Smoking causes changes in lung cells conducive to cancer

Smoking causes changes in lung cells conducive to cancer

Smoking causes changes in lung cells 

 

Smoking regularly for years causes changes in lung cells. This  makes them more vulnerable to the development of a cancer, shows a study carried out in the laboratory. Published Monday in the u.s. journal Cancer Cell.

(Smoking causes changes in lung cells conducive to cancer)

These researchers have exposed cells of human lung to a liquid form of cigarette for 15 months. This may be equivalent to a person smoking, for twenty to thirty years of one to two packets per day.

After about ten days, they have observed genetic changes in the cells that after 15 months the predisposed more to a cancer.

 “When you smoke, you can accumulate genetic changes that, we believe, increase the risk of inducing mutations that are responsible for a tumor,” says Stephen Baylin, co-director of the program in cancer biology at the faculty of medicine of the Johns Hopkins university, one of the main authors of this study.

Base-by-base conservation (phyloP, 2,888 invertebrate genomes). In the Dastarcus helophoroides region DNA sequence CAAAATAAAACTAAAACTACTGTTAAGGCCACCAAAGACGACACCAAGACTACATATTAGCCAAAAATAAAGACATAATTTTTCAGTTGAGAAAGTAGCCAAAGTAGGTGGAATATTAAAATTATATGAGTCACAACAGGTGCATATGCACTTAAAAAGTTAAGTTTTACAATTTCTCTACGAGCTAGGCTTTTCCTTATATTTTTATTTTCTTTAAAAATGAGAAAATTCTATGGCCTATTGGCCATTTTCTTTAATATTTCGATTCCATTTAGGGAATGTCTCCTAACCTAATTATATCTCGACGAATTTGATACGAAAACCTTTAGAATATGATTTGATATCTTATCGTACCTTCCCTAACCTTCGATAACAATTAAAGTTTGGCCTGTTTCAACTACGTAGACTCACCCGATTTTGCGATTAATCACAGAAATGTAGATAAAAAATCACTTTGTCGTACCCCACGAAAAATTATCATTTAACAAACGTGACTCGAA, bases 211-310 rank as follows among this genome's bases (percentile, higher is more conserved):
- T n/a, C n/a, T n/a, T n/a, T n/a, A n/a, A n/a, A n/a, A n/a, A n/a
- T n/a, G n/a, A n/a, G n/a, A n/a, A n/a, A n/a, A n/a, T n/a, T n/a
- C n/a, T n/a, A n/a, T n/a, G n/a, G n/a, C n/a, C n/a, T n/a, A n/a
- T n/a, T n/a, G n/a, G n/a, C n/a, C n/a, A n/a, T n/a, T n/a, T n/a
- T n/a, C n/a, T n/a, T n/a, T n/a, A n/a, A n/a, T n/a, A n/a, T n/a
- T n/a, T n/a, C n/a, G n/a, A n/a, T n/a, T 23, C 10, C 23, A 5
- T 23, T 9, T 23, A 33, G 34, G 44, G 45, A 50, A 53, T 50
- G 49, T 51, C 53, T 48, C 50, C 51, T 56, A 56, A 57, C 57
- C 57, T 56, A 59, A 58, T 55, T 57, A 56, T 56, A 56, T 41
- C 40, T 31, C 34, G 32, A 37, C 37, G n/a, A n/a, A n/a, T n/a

“Non-smokers have a very low risk of lung cancer”, he says. These genetic defects disable literally multiple genes that are necessary to protect normal cells of lung cancer, explain scientists.

Genetic changes

 But these genetic changes do not cause DNA mutations, which suggests that people who stop smoking increase their chances of not having cancer.

 “This study suggests that it may be possible to reverse these changes in the DNA, the more easily reversible than mutations, among smokers stopping smoking soon enough”, leading Michelle Vaz, a researcher at the faculty of Johns Hopkins medicine, one of the co-authors.

These scientists warn against the fact that their research model in the laboratory does not reproduce may not be exactly what happens in people smoking for many years.

 But according to them, this study is a first step in the understanding of the process of “epi-genetic”, which could occur at the very beginning of the transformation of healthy cells in a cancer of the lung.

The researchers also point to ignore if their research model can be applied to individuals who smoke of electronic Smocigarettes or other forms of tobacco.

 


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